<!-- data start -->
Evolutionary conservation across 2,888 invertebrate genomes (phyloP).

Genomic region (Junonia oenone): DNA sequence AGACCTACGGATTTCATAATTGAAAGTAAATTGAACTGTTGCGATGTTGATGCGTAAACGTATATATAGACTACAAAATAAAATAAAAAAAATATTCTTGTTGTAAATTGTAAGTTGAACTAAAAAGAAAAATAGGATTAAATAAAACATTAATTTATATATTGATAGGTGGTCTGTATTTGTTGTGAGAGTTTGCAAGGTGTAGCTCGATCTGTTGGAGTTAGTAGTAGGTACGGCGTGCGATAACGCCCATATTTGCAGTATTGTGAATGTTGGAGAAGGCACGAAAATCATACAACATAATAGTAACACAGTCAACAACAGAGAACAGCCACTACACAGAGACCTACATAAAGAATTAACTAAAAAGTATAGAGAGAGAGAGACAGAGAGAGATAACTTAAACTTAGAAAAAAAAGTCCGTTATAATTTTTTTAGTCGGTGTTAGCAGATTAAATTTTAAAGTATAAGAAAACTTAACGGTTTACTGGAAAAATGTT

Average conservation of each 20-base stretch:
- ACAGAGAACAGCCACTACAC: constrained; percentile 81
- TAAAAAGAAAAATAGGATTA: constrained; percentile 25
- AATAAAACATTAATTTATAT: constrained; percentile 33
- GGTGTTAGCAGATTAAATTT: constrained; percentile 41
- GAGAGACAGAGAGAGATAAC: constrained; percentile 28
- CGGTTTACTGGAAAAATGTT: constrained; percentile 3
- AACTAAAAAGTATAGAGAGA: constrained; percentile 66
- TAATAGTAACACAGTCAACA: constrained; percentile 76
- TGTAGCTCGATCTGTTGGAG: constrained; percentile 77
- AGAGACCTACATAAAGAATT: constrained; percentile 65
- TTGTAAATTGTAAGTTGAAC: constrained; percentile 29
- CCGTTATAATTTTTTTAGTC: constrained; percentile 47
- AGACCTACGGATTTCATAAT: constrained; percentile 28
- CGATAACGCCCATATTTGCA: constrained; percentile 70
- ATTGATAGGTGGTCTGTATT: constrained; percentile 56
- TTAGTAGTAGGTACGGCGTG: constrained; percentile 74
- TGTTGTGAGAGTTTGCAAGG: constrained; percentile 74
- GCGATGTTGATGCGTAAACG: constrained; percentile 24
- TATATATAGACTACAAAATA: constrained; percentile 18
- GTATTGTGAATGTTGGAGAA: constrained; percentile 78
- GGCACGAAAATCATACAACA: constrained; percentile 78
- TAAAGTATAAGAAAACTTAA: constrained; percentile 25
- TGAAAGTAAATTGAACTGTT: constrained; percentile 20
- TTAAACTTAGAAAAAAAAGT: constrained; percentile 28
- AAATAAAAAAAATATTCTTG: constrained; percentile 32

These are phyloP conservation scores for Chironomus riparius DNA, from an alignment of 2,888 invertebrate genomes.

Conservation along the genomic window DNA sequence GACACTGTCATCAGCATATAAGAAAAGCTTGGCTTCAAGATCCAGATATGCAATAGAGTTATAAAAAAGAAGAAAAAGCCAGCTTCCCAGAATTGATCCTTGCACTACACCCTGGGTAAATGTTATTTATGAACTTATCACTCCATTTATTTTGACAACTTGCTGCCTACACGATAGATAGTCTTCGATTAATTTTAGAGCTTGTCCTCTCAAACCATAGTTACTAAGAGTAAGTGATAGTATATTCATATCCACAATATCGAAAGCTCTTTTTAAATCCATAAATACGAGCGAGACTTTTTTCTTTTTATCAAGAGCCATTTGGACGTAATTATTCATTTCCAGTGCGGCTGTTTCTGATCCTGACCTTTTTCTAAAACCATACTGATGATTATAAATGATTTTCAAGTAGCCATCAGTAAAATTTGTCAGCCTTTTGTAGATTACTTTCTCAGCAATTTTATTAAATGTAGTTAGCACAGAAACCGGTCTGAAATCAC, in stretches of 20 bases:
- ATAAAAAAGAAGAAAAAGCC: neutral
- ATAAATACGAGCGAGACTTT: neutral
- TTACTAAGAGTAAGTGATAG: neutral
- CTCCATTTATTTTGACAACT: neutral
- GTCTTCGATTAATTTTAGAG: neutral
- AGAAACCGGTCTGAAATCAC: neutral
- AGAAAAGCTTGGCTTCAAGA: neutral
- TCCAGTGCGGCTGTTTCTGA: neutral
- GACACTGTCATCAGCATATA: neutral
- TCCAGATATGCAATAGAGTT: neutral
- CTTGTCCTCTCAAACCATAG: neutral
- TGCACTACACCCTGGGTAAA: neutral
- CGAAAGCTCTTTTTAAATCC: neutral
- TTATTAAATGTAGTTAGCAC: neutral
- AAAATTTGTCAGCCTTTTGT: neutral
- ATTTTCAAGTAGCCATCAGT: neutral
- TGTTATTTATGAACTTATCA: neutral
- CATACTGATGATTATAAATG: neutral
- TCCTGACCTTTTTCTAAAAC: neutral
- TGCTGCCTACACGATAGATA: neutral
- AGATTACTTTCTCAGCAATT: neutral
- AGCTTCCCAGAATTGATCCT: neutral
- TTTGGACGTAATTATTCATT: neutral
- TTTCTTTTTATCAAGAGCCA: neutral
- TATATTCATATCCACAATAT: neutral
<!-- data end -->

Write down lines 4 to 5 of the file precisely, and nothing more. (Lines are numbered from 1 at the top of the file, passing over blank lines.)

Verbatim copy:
- ACAGAGAACAGCCACTACAC: constrained; percentile 81
- TAAAAAGAAAAATAGGATTA: constrained; percentile 25